Call to arms: two system management applications we sorely need in Linux land

by Rudd-O published 2006/10/30 13:05:00 GMT+0, last modified 2013-06-26T03:24:18+00:00
Diagnosing server (and desktop, and network) load issues is always tricky. When an application misbehaves for short bursts of time, it's often a matter of guesswork to find out which.

Apparently, my wishes have been granted, so this entire article is now obsolete.

The regular monitoring application suite is just not enough. top only analyzes CPU usage. vmstat and iostat only present summaries, but can't find culprits. strace is too low-level and doesn't allow to visualize proportions of disk accesses among processes. But pinpointing the exact application or daemon that's taxing computer resources, whether it's for short or long times, that's currently impossible.

Therefore, I propose someone very clever creates these two applications, which should close the gap.

Application 1: psnettop

We need a combo between top and iftop. I should be able to fire up an application that shows me network usage, not by port or by interface, but by process. That way, I can quickly diagnose whether it's BitTorrent or Firefox. Network admins could remotely log onto users' computers and inspect which applications are sucking their Internet links.

It should also let me collapse statistics per-application or per-PID.

On Windows land, there's the fantastic NetLimiter which, apart from setting network bandwidth limits per-process, automatically shows you the instantanteous bandwidth per-process. We need this.

Application 2: disktop

We also need an application, top-style, that shows us disk transactions per application. Not just disk accesses, but real major page faults (swap-ins) and disk reads/writes, bypassing the disk cache. One column for page faults. Another for blocks read. A third for blocks written. They should be reported as they happen, on hardware, so the caches should be ignored. Thus, system admins can identify applications that are:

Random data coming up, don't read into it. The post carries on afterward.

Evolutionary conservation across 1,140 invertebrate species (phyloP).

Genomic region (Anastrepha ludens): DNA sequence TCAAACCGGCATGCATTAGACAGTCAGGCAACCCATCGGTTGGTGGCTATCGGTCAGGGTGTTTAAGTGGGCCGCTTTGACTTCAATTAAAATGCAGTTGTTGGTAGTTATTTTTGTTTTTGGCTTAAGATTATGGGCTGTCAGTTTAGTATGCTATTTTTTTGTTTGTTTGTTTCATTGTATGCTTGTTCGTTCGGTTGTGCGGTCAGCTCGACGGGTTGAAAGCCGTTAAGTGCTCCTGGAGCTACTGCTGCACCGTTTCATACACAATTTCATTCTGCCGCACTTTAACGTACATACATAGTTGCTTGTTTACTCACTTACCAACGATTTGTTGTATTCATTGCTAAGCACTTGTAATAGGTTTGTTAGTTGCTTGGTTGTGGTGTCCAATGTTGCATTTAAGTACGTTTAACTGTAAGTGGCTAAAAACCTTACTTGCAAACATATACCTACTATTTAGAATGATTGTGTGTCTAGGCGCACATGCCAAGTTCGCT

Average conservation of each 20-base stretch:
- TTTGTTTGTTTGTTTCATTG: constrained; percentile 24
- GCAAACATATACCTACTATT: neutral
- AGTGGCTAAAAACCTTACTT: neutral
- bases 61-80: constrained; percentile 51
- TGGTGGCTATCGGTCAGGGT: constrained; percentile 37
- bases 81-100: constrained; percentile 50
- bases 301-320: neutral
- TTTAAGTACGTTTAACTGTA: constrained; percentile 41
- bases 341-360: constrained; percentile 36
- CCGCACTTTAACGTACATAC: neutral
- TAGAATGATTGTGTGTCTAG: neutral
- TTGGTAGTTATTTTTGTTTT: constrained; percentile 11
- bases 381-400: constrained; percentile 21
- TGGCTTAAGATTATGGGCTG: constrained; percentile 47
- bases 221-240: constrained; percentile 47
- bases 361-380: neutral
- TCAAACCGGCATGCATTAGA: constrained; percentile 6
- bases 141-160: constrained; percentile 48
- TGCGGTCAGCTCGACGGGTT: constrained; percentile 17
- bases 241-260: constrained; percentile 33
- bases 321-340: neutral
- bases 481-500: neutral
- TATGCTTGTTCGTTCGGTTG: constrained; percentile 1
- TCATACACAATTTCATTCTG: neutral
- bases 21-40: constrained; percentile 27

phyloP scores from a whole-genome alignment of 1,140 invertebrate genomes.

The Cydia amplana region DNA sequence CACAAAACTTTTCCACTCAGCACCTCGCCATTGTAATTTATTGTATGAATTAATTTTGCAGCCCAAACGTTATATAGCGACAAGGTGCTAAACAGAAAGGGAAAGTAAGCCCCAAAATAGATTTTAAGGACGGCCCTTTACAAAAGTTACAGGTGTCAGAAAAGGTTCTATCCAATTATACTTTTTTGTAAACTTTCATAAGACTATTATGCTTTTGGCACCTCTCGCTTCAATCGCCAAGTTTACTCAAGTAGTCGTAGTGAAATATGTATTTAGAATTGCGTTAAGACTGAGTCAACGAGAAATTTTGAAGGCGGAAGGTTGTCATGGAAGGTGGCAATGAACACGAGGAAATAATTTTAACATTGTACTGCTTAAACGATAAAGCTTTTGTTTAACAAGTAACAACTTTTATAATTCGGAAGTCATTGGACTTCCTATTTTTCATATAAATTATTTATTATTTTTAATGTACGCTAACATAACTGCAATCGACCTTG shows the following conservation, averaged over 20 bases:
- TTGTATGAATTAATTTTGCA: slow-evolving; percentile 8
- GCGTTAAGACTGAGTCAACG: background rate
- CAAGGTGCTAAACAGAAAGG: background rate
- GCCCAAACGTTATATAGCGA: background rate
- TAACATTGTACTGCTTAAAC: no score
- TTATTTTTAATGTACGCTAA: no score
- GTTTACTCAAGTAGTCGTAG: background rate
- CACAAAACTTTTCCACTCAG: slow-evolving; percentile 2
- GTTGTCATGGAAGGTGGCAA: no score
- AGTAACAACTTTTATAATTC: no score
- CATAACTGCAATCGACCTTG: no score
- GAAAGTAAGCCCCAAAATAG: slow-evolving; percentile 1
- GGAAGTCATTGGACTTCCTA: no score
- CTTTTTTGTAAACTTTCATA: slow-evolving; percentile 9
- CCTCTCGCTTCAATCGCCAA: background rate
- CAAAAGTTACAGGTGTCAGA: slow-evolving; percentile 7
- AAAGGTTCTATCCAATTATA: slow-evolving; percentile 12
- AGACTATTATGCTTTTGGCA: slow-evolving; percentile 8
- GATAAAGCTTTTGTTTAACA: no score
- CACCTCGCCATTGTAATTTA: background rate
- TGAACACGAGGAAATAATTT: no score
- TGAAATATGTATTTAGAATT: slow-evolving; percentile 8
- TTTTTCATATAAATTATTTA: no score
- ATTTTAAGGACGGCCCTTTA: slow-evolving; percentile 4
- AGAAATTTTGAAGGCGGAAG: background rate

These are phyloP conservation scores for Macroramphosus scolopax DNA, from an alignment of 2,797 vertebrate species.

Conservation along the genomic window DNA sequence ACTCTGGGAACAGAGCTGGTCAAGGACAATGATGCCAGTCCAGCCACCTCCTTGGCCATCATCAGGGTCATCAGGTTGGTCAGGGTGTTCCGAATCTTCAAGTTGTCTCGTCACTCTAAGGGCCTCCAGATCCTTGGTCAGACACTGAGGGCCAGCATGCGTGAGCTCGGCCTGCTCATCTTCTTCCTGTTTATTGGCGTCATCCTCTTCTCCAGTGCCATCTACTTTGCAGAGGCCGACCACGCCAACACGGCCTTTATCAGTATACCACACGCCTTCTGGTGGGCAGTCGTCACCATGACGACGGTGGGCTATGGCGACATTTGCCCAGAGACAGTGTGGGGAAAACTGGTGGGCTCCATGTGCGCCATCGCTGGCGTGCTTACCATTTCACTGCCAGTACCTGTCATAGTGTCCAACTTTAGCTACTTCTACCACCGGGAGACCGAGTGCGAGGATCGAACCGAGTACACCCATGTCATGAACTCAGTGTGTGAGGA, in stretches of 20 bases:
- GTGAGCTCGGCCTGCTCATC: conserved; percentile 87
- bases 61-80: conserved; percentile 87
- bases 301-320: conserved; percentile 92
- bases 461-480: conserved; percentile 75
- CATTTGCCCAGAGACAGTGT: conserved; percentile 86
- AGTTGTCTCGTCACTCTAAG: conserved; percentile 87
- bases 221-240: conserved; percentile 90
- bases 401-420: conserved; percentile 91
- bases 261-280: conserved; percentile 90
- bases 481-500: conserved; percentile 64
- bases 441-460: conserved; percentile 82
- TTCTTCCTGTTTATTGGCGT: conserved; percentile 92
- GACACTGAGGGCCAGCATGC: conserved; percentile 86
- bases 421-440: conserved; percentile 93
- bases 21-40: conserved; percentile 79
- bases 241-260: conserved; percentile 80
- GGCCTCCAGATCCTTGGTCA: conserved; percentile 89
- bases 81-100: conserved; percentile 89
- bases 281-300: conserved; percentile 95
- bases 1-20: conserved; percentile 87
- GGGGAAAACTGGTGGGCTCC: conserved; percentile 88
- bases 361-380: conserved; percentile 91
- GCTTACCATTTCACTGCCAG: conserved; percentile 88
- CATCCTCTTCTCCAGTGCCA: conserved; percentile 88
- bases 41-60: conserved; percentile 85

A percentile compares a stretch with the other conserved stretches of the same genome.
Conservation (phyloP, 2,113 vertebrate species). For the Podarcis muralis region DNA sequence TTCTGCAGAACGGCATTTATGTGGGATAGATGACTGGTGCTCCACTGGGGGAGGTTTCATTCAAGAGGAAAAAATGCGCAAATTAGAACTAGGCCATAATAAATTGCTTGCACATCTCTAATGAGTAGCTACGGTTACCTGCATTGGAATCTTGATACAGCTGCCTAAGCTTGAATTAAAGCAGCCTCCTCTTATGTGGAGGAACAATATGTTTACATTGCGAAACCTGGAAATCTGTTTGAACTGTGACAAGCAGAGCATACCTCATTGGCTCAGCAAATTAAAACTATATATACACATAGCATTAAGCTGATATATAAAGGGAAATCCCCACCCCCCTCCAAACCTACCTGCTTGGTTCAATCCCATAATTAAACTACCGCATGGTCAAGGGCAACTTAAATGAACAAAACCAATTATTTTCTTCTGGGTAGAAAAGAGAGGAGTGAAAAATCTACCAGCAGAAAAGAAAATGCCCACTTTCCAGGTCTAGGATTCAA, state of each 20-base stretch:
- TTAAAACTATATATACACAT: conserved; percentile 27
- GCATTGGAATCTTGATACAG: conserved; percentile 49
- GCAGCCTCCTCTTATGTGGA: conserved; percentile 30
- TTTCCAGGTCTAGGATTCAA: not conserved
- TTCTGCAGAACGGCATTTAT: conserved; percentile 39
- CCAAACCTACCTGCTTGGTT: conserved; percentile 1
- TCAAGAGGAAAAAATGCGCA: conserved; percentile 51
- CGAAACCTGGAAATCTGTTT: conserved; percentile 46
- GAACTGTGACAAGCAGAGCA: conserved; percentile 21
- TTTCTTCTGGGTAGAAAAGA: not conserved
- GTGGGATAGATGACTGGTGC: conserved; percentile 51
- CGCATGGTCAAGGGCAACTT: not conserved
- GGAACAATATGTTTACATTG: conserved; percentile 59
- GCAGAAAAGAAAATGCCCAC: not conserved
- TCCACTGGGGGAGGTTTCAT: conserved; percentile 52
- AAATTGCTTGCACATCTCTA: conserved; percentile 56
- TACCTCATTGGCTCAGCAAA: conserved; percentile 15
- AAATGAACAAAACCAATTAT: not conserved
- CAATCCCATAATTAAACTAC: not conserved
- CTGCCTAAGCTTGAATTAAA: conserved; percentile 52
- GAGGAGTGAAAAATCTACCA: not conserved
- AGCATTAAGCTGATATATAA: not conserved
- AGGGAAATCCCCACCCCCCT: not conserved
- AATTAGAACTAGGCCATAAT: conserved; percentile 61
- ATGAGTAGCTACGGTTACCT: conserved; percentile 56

• causing memory pressure to increase
  • sucking up disk bandwidth with excessive swapins/outs
  • exercising the disk by loading files not in the cache

strace does not cut it, because it doesn't show which accesses caused actual disk hardware operations, and because it only monitors a single process.

It should also let me collapse statistics per-application or per-PID.

Extra wishes

If these applications or monitoreables could be taken advantage of in the following ways, it'd be even greater.

KSysGuard integration

As much of a fan I am of the command line, I've grown very accustomed to the great KSysGuard. If these monitoreables could be integrated in a graphical console, then it would be very easy to spot problems at a glance.

Logging à là sar

Those of us who have used sar know it's a valuable way to make assessments on a timeline. If periodic logging of these monitoreables were incorporated into the system, we could quickly diagnose problems that have occurred in the past, and share log files with debuggers and developers everywhere. Thus we wouldn't rely on anecdotic evidence and hearsay when it comes to discussing naughty applications.

Please help!

Sadly, I don't have the skillset required to do this. I'm hoping someone in the Free Software community can help us in this sense. I understand that clever work can use SystemTap to derive these values. So there's a start.

Have a great day!